Can Technology Enabled Living Save Health and Social Care?

Downward pressure from the Covid19 pandemic coupled with an aging population and high call volumes have led to longer and longer ambulance response times and waits in A&E. Following advice and guidance from the Technology Enabled Care Services Association (TSA), the TEC sector is rising to what seems like an impossible challenge. Clearly, something needs to change and the TEC companies have a responsibility to do everything they can. 

“The industry is still very much in the reactive stage,” says Kristian Knight, the TEC Development Lead at Medequip Connect. The reactive element of traditional telecare will always be important. When local community-based Emergency Responder services respond to non-medical emergencies, pressure is relieved from Ambulance services who can focus on life-threatening calls instead. “But the market is rapidly moving towards more proactive services. We generate Regular Caller reports which enable us to re-assess the needs of Service Users who are experiencing increased Falls and Incidences, as they might require additional support and intervention.” 

React –> Prevent –> Predict 

The advent of digital TEC brings new possibilities and growing interest and innovation within the sector has been described as a landscape of opportunity. “As a service provider, Medequip Connect plan to revolutionise how we deliver care by aggregating health and social care data onto a combined platform,” explains Kristian. This means practitioners would view the Service User as a whole, allowing them to prescribe different levels of care according to their individual needs.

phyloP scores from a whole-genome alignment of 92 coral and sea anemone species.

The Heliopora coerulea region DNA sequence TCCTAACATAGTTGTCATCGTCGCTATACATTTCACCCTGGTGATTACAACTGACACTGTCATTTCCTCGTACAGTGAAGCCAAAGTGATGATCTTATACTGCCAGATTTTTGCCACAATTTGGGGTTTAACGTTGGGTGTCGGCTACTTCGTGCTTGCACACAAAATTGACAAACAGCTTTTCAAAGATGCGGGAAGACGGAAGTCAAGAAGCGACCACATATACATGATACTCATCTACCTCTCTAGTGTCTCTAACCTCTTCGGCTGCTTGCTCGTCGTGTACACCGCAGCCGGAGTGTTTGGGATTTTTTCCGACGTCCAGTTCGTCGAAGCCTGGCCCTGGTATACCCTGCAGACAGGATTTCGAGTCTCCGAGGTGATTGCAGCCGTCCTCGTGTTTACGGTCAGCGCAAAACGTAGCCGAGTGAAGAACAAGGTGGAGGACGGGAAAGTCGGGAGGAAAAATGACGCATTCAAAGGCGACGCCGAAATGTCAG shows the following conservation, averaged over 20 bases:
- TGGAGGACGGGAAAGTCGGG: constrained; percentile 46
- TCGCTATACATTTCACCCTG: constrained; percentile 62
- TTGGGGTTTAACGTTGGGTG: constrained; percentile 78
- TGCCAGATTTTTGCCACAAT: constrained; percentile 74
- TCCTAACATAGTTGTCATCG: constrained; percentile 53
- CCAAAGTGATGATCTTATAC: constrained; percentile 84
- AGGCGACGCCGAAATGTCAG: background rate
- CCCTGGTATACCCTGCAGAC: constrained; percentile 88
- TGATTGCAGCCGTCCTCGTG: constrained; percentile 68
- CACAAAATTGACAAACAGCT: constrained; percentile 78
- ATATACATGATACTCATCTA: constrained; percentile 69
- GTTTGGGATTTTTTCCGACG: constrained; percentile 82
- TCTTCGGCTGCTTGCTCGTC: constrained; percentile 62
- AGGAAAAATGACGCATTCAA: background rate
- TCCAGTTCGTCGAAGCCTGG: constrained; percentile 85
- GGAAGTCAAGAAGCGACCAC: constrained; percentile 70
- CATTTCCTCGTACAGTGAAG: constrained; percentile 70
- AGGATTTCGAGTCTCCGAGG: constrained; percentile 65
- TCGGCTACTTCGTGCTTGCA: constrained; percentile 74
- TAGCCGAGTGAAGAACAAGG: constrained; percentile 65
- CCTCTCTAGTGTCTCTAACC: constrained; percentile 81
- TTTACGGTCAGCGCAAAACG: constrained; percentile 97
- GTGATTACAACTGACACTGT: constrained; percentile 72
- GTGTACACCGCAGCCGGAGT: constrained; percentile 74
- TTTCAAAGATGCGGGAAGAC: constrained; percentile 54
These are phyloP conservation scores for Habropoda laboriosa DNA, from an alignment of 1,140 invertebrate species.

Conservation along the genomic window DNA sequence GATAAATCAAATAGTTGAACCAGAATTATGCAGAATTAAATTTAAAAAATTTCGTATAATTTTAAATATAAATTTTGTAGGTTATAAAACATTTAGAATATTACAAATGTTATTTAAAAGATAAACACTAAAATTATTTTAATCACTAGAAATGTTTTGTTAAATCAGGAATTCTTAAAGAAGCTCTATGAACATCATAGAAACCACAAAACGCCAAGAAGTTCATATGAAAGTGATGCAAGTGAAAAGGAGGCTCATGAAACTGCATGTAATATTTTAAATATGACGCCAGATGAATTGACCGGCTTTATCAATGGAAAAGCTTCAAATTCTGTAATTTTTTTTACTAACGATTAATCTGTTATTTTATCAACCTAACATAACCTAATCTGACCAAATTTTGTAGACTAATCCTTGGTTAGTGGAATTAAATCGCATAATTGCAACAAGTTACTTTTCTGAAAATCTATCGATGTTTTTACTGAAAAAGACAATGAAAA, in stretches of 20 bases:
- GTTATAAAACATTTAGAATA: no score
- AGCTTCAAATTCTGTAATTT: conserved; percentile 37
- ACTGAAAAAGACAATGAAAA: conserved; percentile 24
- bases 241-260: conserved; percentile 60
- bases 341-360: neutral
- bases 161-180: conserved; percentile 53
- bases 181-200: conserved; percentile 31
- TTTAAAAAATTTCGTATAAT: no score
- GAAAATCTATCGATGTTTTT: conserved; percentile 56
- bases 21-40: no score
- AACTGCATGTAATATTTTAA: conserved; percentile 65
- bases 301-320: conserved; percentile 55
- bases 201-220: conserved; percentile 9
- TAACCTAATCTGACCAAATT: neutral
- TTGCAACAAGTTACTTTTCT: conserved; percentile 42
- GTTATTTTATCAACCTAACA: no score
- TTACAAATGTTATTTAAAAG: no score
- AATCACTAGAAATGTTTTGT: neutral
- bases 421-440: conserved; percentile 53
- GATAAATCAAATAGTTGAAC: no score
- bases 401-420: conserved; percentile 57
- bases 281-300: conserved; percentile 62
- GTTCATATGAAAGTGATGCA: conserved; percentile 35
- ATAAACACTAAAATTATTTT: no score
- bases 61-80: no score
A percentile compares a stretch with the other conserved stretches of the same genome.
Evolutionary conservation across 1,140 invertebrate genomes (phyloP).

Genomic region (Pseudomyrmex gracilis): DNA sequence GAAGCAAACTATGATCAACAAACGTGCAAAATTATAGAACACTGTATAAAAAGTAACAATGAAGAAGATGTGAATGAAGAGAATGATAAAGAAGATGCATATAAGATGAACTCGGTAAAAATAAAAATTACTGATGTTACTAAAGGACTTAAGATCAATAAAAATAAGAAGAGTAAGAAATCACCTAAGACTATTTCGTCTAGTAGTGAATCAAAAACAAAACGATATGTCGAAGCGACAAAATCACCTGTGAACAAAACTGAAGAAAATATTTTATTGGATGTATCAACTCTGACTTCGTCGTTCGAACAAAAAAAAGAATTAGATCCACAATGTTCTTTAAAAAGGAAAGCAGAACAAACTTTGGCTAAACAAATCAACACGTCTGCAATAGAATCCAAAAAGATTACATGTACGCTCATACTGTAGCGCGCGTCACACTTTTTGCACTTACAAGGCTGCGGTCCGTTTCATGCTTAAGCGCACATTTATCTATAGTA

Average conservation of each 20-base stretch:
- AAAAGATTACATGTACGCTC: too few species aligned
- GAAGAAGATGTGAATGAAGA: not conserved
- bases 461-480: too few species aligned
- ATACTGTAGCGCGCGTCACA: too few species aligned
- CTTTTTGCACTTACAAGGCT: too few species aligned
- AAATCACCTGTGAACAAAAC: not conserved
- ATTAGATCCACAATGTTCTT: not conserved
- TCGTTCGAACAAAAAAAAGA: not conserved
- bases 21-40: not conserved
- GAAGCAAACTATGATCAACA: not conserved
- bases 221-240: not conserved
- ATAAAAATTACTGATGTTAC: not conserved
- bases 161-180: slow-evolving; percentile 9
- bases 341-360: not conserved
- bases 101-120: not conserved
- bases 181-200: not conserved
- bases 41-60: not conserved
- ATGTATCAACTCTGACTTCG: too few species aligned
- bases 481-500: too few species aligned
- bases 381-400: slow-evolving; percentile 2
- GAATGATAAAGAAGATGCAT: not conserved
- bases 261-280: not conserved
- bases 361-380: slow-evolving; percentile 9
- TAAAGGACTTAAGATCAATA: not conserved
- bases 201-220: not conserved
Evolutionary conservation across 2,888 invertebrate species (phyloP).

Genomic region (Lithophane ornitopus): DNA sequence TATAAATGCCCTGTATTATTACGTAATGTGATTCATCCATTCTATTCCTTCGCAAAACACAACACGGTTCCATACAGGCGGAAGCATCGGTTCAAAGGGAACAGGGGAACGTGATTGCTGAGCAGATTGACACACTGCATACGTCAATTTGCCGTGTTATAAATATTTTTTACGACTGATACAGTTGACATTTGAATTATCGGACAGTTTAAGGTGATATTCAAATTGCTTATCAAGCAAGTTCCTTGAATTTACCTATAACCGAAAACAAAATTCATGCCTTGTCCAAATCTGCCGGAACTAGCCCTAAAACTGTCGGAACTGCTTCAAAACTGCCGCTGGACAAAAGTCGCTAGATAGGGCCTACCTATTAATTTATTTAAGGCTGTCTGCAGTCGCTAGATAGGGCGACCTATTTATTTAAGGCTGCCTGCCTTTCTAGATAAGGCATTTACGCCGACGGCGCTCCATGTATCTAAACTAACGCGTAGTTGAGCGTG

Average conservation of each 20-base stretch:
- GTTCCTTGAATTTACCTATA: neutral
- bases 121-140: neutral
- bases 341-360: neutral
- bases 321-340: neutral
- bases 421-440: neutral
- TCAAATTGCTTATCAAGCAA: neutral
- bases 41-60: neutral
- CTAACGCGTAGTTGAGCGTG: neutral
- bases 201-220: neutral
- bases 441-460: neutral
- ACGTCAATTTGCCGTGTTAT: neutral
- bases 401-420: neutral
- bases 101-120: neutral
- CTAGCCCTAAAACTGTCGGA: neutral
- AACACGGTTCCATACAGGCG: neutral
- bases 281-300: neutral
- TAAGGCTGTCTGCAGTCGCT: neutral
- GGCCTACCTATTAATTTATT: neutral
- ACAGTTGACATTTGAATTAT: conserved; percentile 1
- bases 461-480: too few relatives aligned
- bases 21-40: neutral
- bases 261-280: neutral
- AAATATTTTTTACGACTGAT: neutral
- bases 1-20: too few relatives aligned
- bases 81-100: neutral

The market for TEC products is also changing. Innovative lifestyle monitoring systems are at the forefront of innovation. Infra-red motion sensors can learn the Service User’s normal routine, recognise behavioural changes, and send real-time alerts to family members and the wider support network such as social workers or health practitioners; in turn helping to reduce falls, prevent crises before they occur, and delay/avoid escalations in care needs.  

It has already been shown that TEC improves people’s outcomes. Studies have illustrated Service Users’ increased sense of independence from their newfound mobility due to the use of TEC devices, as well as empowered self-management by better understanding their condition, and helping them justify their decisions to seek advice or adjust treatment. Indeed, TEC can increase Service Users’ self-awareness and awareness of their symptoms, encouraging timely intervention and reducing doctor’s visits. This overall feeling of empowerment has also relieved frustrations related to technological features, research suggests. 

“Medequip Connect has always strived to promote people’s independence,” says Kristian, “and this way we could deliver care at a distance.” Ultimately, these new developments pose to bring about a more person-centred, preventative, and predictive care model. However, the transformative power of TEC will only be fully realised when there are both provisions and policy in place to support change. 

TEC is the enabler, not the answer 

It is time to bring the conversation out of the TEC sector and into communities, to Care Commission Groups, to Service Users themselves. TSA, in conjunction with The Association of Directors of Adult Social Services (ADASS), is urging the government to fund and normalise digital health and social care. It’s as much about people as it is about technology and true innovation will only be sustained with strong leadership and collaboration. TEC is the enabler, not the answer. But we can start asking the right questions.

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